Talking about floods… it was two weeks into December before dastardly Des had quite done knocking seven bells out of Cumbria and, very soon after that, evil siblings Eva and Frank took up the bludgeon, and headed for York. (As an aside, is it just me, or were these storms ever as bad before we started giving them human identities?) Somewhere along the way, Radio Two’s Jeremy Vine focuses on the floods up north and a very eloquent chap tells how he and his family – and the family dog – were rescued by a ‘mountain rescue boat’.
‘Mountain rescue has BOATS?’ says Jeremy, a little too incredulously for my liking. But he’s quickly put right by the man on the line. Mountain rescue does indeed have boats, he says, and mountain rescue it was who rescued him from his flooded home. Not the RNLI or the Coastguard. Or the fire service or the army. Mountain rescue.
I can’t remember now where that flooded home was exactly. Maybe Carlisle. Maybe York. But the chances are that it was a Cockermouth team member who rescued him. That said, it could have been a Peak District team member. Or a North Wales team member. Or even a Devon Cave Rescue team member. Such was the multi-team, cross-country collaborative nature of the response.
Cockermouth team alone recorded 74 separate calls (I learn from their annual report!) – from checking on the elderly and infirm, delivering medicines, food and reassurance, to ‘full-blown technical rescues involving rescue boats and helicopters’.
By the end of December, 14,808 hours had been attributed to 32 teams, over a period of just fourteen days. And that’s just the flooding. People were still falling over and getting lost in the hills.
But spare a thought for we ‘other halves’ because, whilst we wouldn’t have them any other way, they’re a different breed, mountain rescuers. And when that SMS sings, our favourite mountain rescuer is off. In the snap of a carabiner.
It’s like an itch they have to scratch. And I can guarantee that, no sooner has the lid come off a tin of emulsion… no sooner have the ‘in-laws’ arrived for a rare weekend with their eldest… no sooner have we sat down for a quiet Saturday lunch in town… that page will ping. (The ‘in-laws’, incidentally, read this blog too, and will no doubt well remember the weekend I’m thinking of!)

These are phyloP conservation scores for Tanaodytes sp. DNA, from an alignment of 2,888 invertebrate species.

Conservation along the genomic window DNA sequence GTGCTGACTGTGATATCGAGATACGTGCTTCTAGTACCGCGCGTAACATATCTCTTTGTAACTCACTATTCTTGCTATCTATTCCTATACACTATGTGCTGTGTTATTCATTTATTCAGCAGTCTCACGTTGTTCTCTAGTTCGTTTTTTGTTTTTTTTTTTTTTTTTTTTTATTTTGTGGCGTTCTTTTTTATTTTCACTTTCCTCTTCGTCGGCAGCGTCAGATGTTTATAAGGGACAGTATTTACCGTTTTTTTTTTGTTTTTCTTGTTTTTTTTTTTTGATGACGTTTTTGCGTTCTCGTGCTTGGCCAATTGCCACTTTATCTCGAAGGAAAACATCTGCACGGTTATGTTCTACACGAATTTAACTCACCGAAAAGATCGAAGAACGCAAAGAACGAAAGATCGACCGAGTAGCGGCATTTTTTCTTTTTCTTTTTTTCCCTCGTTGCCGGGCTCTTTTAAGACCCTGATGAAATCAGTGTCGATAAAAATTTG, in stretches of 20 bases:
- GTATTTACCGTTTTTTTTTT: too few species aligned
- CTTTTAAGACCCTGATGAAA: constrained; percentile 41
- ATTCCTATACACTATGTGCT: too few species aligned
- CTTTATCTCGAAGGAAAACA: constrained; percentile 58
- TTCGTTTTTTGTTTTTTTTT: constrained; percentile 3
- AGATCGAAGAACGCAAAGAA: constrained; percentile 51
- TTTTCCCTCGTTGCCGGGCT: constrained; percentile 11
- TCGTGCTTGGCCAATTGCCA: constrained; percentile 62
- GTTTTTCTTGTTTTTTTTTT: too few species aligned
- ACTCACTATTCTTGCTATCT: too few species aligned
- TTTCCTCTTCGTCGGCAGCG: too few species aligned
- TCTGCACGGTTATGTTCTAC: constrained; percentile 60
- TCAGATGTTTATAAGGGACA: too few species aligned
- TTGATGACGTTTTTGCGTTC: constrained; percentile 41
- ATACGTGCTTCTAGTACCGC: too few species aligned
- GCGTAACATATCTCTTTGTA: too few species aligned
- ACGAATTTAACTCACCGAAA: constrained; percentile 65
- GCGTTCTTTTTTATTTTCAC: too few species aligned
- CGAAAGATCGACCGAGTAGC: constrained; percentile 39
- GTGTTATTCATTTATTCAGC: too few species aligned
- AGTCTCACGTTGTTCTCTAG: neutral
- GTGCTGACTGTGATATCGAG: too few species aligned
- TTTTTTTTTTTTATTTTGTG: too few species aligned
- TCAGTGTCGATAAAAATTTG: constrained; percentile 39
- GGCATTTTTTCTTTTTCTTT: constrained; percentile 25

In November 2009, I hadn’t yet met the climbing gremlin. In fact, it’s fair to say I knew very little about Cockermouth, although I had friends in Keswick MRT, through my work with mountain rescue. So when news of the floods hit our TV screens, I watched in horror, knowing they were out there, risking hidden traps and rushing water, wading through sewage and muck and (I later discovered) a cat’s cradle of submerged knitting wool.
December 2015 and, once again, I’m glued to a TV screen. But this time it’s different. Not just because this is where I now live, and shop, and meet friends for coffee, but because the climbing gremlin is watching it with me. And we’re several hundred miles away in a ski chalet. And gosh is he torn. Itching, I can tell, to wade the murky depths of Main Street. Whilst also itching to get right back out there on the piste and find some powder. (Although, in the interests of accuracy – and just in case any of his team pals happen to be reading this – the gremlin has just pointed out to me that, as he hadn’t updated his swiftwater ticket, he wouldn’t have been doing any wading. Tsk. You try telling a story…)
Anyway, I’m happy to say the powder won in the end, but it was tense, I can tell you.
Flies: the final countdown
Two things about flies.
One: So much for no longer needing fly papers in the ‘modern kitchen’!
Two: Since the orange high-vis gang started scraping the top soil, cow muck and slurry off ‘that’ field, we have been inundated with mozzie-like flies which are such a nuisance and so prolific, I’m actually now quite fond of their big black cousins. At least they stick to the fly paper. So, thank you Mr Story (can I call you Fred yet?) Thank you. Thanks for all the flies.